The performance of PROMIS computer adaptive testing for patient-reported outcomes in hip fracture surgery: a pilot study. Journal Article


Authors: Dvorzhinskiy, A; Gausden, EB; Levack, AE; Nwachukwu, BU; Nguyen, J; Gadinsky, NE; Wellman, DS; Lorich, DG
Article Title: The performance of PROMIS computer adaptive testing for patient-reported outcomes in hip fracture surgery: a pilot study.
Abstract: INTRODUCTION: Patient-reported outcome measures (PROMs) are essential to patient-centered care in orthopaedics. PROMIS measures have demonstrated reliability, validity, responsiveness, and minimal floor and ceiling effects in various populations of patients receiving orthopaedic care but have not yet been examined in hip fracture patients. This pilot study sought to evaluate the psychometric performance of the PROMIS Physical Function (PROMIS PF) and Pain Interference (PROMIS PI) computer adaptive tests and compare these instruments with legacy outcome measures in hip fracture patients. METHODS: This study included 67 patients who were 27-96 years old (median 76) and underwent osteosynthesis for a proximal femoral fracture. At 3, 6, and/or 12 months follow-up, patients completed both legacy (mHHS, SF-36-PCS, and VAS for pain) and PROMIS questionnaires (PROMIS PF and PROMIS PI). Respondent burden and floor/ceiling effects were calculated for each outcome measure. Correlation was calculated to determine concurrent validity between related constructs. RESULTS: A strong correlation was found between PROMIS PF and mHHS (rho?=?0.715, p?0.001) and moderately strong correlation between PROMIS PF and SF-36 PCS (rho?=?0.697, p?0.001). There was also a moderately strong correlation between the VAS and the PROMIS PI (rho?=?0.641, p?0.001). Patients who completed PROMIS PF were required to answer significantly fewer questions as compared with legacy PROMs (mHHS, SF-36). For the PROMIS measures, 1% of patients completing PROMIS PF achieved the highest allowable score while 34% of patients completing PROMIS PI achieved the lowest allowable score. Of the legacy outcome measures, 31% of patients completing the VAS for pain achieved the lowest allowable score and 7% of patients completing the mHHS achieved the highest allowable score. CONCLUSIONS: The results of this study support the validity of PROMIS CATs for use in hip fracture patients. The PROMIS PF was significantly correlated with SF-36 PCS and mHHS while requiring fewer question items per patient relative to the legacy outcome measures.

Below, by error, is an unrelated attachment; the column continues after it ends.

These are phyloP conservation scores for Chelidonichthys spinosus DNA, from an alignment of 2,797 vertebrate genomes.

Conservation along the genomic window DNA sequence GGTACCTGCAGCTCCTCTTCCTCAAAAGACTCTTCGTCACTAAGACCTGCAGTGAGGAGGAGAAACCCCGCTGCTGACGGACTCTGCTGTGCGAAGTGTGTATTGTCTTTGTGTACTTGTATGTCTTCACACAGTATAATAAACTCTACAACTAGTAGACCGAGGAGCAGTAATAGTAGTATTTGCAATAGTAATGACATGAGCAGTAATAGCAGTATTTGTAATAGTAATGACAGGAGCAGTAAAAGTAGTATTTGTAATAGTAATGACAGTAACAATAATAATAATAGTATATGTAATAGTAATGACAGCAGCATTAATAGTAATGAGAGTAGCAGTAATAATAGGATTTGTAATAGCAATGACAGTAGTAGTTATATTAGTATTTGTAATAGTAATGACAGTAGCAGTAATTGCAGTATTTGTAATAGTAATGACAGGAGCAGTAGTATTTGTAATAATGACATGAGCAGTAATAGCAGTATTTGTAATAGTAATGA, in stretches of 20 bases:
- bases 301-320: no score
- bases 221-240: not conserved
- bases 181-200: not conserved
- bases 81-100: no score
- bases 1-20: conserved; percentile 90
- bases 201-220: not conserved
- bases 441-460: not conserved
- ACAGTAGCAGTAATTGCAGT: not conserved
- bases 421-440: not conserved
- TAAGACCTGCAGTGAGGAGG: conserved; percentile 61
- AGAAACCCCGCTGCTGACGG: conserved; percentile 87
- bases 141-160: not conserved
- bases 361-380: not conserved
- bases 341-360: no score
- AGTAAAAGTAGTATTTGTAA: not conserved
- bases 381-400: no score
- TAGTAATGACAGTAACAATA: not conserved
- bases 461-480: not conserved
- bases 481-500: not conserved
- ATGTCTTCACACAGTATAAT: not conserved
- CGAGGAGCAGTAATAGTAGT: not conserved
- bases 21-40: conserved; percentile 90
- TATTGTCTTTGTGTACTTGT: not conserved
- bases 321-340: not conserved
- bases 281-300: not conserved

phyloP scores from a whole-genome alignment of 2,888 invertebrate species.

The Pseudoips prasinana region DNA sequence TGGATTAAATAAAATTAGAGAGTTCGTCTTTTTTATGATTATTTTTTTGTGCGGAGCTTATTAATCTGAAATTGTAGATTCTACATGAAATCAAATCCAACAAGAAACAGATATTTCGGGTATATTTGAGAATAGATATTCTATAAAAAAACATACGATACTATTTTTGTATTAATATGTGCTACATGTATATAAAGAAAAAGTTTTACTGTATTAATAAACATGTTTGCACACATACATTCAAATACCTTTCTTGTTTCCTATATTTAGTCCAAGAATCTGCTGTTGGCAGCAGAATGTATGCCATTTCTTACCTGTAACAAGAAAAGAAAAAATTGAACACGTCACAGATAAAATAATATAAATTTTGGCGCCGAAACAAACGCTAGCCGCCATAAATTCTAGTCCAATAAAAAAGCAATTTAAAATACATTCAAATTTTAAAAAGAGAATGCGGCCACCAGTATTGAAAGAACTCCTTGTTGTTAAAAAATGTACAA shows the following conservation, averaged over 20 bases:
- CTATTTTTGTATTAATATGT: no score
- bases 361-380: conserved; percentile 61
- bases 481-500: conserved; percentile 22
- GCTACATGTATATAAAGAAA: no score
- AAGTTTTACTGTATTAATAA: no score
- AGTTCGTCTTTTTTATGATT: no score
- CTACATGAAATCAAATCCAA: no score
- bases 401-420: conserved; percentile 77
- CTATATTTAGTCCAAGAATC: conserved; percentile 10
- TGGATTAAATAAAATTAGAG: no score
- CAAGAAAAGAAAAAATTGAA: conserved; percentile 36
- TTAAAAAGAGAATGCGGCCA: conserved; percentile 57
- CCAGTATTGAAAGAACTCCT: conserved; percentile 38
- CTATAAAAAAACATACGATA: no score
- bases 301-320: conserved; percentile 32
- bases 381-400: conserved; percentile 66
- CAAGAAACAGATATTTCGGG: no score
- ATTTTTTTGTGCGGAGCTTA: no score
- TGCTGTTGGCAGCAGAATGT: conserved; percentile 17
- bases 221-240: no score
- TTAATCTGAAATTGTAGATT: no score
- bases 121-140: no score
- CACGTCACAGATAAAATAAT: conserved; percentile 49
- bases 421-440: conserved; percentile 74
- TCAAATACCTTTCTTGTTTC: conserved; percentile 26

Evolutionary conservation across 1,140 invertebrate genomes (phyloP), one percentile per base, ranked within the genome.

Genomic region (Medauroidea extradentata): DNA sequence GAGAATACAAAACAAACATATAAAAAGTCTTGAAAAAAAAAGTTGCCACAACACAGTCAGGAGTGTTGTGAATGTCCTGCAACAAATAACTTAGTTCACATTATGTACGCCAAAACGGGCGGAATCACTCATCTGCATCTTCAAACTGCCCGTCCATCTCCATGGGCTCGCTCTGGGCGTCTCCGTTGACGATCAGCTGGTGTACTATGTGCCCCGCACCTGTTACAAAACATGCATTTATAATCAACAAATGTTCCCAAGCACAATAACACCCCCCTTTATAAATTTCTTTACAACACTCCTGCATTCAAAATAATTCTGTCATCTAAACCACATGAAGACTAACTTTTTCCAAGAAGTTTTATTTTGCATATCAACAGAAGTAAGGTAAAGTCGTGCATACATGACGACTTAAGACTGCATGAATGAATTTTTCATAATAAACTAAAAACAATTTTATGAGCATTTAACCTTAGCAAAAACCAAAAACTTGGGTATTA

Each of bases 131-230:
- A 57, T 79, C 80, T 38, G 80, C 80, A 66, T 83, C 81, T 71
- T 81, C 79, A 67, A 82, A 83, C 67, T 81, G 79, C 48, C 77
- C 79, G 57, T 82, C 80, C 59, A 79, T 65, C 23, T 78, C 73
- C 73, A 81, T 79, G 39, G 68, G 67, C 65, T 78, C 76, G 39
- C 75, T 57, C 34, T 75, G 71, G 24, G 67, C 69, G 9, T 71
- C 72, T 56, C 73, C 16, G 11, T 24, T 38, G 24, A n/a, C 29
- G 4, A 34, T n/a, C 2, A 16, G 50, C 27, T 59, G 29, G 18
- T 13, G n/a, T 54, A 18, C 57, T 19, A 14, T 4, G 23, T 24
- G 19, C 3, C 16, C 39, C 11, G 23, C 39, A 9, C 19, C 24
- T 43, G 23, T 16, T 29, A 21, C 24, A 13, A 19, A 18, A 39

Journal Title: ARCHIVES OF ORTHOPAEDIC AND TRAUMA SURGERY
Publisher: Unknown  
Date Published: 2021